Did You Know That Daffodils Aren’t Just Yellow?

When you think of daffodils, do you think of golden yellow trumpets? Well, there’s a reason for that, and there is also a reason the color “daffodil” is yellow, but there is SO much more to daffodils than golden yellow trumpets!

Of course, if you’ve ever looked through a garden catalog for a company that carries bulbs (and especially one that specializes in spring bulbs!) you already know that. But maybe you haven’t looked through such a catalog? Welcome to the world of daffodils!

Did you know that daffodils aren't just yellow? And they come in many sizes and shapes?

Now, first of all, I’m certainly not an expert on daffodils. However, my mom has always enjoyed growing daffodils and I HAVE, all my life, looked through those bulb catalogs, so I’ve seen lots of daffodils!

By the way, daffodils are also called narcissus. There is no difference. Narcissus in the scientific name, daffodil is the common name. Daffodils grow from bulbs and they bloom in the spring. Generally speaking, they grow throughout the US.

All of the photos in this post are photos I took of my mom’s daffodils.

Here’s a bouquet daffodils with white petals. Some of the cups are trumpet shaped but some are shorter. Notice the orange on some of them?

Bouquet of white daffodils with yellow and orange cups.
A bouquet of daffodils with white petals and cups of various sizes, shapes, and colors.

Here are more examples. Some daffodils have that sort of messy, double cup. I’m not sure what the correct terminology is, I just enjoy their fluffiness!

Daffodil colors include not only yellow ~ ranging from golden to pale yellow ~ but also white. Another exciting color group is pink-peach-coral, which you can see an example of in the upper left photo below.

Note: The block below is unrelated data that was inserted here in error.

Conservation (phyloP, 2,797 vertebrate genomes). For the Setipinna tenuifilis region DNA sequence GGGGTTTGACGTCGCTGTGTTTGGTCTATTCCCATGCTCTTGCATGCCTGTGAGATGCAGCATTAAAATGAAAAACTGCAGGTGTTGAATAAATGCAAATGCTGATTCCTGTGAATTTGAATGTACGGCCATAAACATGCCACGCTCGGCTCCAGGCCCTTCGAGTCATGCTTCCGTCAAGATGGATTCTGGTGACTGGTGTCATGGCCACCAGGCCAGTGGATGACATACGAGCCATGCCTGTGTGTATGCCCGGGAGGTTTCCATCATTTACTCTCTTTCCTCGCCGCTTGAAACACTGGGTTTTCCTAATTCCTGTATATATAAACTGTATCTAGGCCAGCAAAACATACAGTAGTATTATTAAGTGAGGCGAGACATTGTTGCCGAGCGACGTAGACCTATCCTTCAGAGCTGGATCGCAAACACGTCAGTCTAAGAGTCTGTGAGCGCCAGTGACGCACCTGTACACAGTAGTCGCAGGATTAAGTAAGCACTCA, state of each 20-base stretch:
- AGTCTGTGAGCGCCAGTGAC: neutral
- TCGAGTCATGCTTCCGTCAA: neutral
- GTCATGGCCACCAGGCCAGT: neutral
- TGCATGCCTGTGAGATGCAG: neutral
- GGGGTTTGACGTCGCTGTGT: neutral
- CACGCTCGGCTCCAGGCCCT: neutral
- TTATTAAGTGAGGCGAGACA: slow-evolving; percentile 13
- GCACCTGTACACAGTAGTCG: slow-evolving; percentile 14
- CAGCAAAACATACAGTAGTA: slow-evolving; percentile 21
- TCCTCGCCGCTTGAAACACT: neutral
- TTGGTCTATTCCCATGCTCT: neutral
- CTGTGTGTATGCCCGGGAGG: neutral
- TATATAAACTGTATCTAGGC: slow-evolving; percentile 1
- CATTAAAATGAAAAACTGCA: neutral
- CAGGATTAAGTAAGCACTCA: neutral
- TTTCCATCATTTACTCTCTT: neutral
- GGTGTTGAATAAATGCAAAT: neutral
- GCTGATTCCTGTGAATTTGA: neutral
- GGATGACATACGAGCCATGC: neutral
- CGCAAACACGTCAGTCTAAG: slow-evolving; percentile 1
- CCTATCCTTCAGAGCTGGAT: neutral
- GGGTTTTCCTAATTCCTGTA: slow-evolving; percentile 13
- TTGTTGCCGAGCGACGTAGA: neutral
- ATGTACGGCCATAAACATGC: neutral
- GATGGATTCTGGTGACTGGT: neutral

Pictures of various daffodils.
Some examples of daffodils.

Oooooh! Lots more pink-peach-color here. As you can see, they can range from bright to pale.

And check out that close-up of the cup that is yellow with an orange edging. Orange is another daffodil color. It tends to be more of an “accent color.”

Daffodils with different color cups, including coral, peach, and orange.
A daffodil bouquet showcasing pinky-peach varieties, plus more examples.

Lots of yellow here. Notice the paler yellow on the right ~ that little delicate daffodil. There’s also a slender yellow trumpet shape in the bottom row. And of course, I love those fluffy pink ones in the bouquet!

Examples of daffodils.
Another bouquet with more examples.

A couple of bouquet pictures at the top. Actually, it’s the same bouquet, just two different angles. At the bottom, I laid out groups of different daffodils. Most of them are not trumpet shaped!

Daffodil bouquets and assortments.
Yum! Well, not in the edible sense!

Aren’t they just gorgeous? The flowers, I mean, not the photos. The photos are okay, but I’m certainly not a photographer! 🙂

Honestly, this makes me want more daffodils (as if I didn’t already, at least every spring when they bloom!). We have SO LITTLE variety when it comes to daffodil colors and types.

Daffodil bouquets, showcasing different colors.
Pretty daffodil bouquets!

Daffodil colors also include green and red, and I think those tend to be more “accent colors” as well.

Want to learn more about daffodils? Check out the resources below. And if you want to buy some (or just look at more pictures!), I’ve included a few places to get you started. By the way, daffodil bulbs are sold and planted in the fall.

If I didn’t have to work right now, I think I would be off shopping for daffodils myself. 😉

Where to Buy

There are lots more places, of course, but this should get you started.


If you have any dirt, get yourself a few daffodils! Hint: family, friends, or neighbors might be willing to share!

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